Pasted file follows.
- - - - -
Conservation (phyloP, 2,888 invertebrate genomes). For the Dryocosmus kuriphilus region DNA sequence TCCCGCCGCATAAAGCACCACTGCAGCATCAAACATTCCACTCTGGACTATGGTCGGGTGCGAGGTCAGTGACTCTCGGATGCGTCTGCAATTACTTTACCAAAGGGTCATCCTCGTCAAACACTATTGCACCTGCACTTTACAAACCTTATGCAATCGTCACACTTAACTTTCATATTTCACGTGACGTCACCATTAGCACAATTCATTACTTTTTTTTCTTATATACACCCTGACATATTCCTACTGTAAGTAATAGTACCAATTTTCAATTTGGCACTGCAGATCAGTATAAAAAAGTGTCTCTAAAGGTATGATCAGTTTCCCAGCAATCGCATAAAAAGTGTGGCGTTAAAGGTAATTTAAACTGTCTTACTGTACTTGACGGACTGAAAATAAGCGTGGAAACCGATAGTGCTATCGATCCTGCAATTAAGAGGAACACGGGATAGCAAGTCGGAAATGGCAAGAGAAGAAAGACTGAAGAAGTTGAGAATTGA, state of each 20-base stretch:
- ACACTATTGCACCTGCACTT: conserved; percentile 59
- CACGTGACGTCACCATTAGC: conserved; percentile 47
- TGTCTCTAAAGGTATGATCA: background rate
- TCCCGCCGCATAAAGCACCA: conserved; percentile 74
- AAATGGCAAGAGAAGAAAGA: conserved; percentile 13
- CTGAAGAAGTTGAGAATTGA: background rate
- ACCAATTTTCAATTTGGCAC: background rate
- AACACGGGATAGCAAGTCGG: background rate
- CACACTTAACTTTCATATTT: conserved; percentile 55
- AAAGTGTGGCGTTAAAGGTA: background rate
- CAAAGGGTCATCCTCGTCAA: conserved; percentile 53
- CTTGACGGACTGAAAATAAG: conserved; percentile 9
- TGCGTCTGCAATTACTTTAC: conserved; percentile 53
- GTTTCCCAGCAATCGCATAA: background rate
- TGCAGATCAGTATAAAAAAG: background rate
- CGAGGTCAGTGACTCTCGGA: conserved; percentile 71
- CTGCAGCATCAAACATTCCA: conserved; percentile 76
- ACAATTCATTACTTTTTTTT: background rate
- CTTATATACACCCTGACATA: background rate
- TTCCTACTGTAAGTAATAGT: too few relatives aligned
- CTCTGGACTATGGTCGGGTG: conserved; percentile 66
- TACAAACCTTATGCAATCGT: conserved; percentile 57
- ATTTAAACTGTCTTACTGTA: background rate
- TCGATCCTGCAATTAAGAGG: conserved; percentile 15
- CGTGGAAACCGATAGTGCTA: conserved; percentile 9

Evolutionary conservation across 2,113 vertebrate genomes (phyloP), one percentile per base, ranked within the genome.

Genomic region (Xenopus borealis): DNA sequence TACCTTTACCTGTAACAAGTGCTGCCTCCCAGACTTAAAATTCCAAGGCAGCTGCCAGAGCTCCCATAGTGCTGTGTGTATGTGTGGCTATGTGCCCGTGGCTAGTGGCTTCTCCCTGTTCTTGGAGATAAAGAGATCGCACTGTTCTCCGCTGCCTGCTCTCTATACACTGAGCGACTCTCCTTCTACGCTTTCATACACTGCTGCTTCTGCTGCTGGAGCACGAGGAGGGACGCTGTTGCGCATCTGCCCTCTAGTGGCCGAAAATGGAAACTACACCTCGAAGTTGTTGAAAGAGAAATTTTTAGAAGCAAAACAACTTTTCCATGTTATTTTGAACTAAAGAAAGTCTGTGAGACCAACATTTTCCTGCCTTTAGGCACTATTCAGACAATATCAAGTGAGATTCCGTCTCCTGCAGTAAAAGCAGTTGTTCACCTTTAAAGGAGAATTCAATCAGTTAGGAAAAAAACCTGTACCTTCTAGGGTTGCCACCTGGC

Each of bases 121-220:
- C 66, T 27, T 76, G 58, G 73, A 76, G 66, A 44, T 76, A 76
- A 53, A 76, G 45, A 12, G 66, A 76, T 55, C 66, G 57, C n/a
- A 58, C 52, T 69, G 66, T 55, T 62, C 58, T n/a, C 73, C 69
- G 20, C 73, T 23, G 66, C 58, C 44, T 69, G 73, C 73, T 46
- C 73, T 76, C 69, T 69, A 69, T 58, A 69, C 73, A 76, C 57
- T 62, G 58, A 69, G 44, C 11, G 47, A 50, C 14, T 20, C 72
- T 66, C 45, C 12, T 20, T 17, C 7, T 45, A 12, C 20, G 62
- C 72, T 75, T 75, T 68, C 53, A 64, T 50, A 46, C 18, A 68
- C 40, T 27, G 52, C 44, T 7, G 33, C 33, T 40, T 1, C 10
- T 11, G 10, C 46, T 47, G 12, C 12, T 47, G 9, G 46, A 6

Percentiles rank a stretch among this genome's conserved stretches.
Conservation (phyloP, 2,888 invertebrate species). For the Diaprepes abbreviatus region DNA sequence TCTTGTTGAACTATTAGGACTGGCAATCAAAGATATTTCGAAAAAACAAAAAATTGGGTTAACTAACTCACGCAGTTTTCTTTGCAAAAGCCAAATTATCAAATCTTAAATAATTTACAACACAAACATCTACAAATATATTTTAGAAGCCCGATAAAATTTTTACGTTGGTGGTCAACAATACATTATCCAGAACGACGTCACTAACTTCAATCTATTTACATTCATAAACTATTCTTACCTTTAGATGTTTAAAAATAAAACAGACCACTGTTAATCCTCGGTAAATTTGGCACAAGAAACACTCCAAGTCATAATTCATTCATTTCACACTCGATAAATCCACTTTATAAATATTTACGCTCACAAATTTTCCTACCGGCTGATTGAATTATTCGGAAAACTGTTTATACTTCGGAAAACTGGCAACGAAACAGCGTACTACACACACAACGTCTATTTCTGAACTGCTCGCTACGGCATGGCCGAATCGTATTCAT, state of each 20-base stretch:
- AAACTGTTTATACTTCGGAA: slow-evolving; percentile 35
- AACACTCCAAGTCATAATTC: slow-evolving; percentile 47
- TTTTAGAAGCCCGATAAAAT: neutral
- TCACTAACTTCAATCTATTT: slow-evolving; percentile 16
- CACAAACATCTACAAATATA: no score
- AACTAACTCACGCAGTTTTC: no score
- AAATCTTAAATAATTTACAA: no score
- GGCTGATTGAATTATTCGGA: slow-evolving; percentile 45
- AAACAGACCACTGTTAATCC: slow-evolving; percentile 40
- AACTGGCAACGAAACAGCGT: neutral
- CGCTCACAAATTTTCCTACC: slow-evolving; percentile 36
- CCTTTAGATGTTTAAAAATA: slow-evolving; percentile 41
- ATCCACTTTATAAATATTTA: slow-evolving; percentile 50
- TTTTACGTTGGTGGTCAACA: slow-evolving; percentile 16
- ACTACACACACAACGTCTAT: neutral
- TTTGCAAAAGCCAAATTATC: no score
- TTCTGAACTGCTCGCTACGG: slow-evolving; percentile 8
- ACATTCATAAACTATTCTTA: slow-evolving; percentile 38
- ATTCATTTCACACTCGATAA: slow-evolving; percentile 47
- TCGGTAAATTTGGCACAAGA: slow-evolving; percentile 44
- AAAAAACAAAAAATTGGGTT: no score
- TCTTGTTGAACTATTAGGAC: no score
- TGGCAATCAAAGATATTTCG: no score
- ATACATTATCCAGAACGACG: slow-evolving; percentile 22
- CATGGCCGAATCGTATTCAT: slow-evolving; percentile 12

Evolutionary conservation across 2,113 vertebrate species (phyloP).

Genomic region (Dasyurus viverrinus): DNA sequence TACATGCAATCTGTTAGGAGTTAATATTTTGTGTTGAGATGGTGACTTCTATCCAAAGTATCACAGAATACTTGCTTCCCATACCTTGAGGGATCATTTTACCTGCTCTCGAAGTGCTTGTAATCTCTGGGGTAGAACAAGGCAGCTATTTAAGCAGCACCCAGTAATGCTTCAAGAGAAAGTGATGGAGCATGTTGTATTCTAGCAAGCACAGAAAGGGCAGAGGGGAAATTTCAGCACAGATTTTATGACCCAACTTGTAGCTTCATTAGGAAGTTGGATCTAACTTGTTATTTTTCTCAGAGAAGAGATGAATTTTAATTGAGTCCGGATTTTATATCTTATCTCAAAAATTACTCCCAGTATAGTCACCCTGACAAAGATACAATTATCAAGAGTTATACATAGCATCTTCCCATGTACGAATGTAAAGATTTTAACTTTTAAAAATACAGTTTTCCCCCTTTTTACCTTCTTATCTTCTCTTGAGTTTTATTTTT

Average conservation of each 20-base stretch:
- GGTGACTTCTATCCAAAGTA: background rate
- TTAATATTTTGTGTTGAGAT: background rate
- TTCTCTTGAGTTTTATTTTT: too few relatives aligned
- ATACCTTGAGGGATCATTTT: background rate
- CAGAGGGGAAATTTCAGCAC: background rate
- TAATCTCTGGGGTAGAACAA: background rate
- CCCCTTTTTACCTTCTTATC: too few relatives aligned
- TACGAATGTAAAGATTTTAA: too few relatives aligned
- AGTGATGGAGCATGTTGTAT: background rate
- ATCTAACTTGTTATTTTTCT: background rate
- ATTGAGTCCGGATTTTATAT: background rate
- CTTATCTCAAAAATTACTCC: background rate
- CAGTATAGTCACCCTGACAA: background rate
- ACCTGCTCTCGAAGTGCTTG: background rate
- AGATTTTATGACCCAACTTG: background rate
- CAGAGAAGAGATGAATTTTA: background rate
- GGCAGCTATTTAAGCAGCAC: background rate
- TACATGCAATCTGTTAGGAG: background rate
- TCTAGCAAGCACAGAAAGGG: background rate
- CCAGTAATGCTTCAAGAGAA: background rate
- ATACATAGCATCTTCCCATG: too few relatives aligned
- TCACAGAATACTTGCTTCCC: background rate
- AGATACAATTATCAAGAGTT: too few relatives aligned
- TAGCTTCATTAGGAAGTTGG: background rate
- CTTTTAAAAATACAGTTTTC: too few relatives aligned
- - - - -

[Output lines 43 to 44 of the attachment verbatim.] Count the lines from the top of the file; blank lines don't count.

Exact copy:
- AACACTCCAAGTCATAATTC: slow-evolving; percentile 47
- TTTTAGAAGCCCGATAAAAT: neutral